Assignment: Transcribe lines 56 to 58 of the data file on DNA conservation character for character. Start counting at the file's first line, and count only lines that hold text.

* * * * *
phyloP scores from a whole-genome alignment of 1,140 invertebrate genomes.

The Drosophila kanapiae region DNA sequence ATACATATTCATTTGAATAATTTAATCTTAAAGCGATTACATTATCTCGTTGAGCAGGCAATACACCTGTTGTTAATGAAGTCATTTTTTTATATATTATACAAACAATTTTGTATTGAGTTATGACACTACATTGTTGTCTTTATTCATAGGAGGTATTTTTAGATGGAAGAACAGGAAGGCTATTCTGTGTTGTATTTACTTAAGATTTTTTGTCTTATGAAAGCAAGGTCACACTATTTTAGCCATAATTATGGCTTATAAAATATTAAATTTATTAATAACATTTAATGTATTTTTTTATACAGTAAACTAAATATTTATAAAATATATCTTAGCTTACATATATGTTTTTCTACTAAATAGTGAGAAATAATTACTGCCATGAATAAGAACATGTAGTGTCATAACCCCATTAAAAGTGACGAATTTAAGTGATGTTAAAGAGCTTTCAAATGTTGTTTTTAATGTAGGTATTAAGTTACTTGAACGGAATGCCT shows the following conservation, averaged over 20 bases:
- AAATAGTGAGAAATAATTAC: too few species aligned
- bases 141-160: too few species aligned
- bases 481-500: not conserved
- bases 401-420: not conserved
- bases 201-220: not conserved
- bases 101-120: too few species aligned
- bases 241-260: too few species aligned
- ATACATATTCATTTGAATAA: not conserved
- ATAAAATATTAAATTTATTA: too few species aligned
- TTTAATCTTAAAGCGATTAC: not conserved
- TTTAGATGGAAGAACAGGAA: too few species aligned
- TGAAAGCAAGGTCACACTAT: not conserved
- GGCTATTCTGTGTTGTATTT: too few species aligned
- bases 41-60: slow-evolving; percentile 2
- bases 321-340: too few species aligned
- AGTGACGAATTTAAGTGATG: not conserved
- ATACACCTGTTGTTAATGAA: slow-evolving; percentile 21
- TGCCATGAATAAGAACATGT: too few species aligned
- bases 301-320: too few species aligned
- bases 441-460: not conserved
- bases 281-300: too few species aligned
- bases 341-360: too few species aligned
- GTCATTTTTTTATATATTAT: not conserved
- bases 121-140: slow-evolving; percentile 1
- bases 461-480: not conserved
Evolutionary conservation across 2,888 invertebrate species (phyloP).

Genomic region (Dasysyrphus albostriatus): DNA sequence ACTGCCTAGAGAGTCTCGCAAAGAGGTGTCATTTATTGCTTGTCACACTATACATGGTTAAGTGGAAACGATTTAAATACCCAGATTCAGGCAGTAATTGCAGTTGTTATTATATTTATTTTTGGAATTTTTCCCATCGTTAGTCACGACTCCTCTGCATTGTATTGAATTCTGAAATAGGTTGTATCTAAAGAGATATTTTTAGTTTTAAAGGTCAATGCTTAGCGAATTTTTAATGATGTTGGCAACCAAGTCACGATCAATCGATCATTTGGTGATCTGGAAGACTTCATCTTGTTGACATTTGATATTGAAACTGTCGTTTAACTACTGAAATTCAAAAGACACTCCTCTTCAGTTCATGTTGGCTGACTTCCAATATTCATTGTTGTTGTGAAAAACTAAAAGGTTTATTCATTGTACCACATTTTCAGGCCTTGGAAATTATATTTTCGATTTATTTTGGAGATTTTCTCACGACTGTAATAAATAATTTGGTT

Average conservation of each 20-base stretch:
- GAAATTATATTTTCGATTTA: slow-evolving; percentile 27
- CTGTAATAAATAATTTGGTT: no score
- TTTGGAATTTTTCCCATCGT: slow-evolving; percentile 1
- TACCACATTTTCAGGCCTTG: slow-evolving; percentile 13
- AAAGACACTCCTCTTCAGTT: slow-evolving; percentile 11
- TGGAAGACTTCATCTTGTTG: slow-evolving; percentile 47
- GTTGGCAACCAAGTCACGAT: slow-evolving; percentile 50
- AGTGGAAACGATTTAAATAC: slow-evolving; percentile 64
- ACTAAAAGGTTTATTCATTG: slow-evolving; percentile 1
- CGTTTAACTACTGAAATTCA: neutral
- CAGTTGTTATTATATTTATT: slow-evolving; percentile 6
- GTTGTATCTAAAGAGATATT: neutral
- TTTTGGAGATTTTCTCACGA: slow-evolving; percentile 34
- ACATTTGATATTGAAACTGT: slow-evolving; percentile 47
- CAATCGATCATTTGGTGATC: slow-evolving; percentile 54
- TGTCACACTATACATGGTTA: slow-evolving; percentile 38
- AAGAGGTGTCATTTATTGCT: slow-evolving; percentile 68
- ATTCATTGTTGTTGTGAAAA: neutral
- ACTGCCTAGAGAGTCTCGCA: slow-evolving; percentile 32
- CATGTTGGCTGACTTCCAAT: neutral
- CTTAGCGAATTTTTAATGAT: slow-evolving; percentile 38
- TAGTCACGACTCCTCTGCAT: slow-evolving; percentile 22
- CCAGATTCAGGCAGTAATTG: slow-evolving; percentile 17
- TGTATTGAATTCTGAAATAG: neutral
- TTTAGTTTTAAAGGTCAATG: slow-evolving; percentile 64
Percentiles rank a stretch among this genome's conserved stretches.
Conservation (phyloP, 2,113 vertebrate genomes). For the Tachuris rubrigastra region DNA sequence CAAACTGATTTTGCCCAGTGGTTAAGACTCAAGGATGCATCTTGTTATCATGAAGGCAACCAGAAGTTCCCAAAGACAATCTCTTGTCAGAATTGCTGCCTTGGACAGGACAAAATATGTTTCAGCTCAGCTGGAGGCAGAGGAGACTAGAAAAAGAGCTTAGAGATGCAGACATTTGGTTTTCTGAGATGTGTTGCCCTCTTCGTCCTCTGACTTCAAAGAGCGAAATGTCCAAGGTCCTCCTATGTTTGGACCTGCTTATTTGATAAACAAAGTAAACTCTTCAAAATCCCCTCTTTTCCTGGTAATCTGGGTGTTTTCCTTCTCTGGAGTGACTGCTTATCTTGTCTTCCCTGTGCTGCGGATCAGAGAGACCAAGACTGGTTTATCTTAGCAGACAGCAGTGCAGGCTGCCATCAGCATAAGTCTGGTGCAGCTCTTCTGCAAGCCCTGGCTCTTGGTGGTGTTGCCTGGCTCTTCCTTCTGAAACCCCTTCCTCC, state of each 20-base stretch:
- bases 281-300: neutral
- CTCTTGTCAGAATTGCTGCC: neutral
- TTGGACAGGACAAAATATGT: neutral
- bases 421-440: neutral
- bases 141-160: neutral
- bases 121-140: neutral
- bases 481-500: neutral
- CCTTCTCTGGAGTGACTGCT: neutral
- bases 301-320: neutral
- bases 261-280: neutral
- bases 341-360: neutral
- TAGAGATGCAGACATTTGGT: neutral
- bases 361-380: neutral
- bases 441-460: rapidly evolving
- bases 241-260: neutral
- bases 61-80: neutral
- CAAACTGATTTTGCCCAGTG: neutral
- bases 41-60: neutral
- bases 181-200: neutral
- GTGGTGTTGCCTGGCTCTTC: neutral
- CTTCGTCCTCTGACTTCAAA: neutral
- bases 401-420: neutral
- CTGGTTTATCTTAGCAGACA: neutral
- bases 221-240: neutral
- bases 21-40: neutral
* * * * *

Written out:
Percentiles rank a stretch among this genome's conserved stretches.
Conservation (phyloP, 2,113 vertebrate genomes). For the Tachuris rubrigastra region DNA sequence CAAACTGATTTTGCCCAGTGGTTAAGACTCAAGGATGCATCTTGTTATCATGAAGGCAACCAGAAGTTCCCAAAGACAATCTCTTGTCAGAATTGCTGCCTTGGACAGGACAAAATATGTTTCAGCTCAGCTGGAGGCAGAGGAGACTAGAAAAAGAGCTTAGAGATGCAGACATTTGGTTTTCTGAGATGTGTTGCCCTCTTCGTCCTCTGACTTCAAAGAGCGAAATGTCCAAGGTCCTCCTATGTTTGGACCTGCTTATTTGATAAACAAAGTAAACTCTTCAAAATCCCCTCTTTTCCTGGTAATCTGGGTGTTTTCCTTCTCTGGAGTGACTGCTTATCTTGTCTTCCCTGTGCTGCGGATCAGAGAGACCAAGACTGGTTTATCTTAGCAGACAGCAGTGCAGGCTGCCATCAGCATAAGTCTGGTGCAGCTCTTCTGCAAGCCCTGGCTCTTGGTGGTGTTGCCTGGCTCTTCCTTCTGAAACCCCTTCCTCC, state of each 20-base stretch:
- bases 281-300: neutral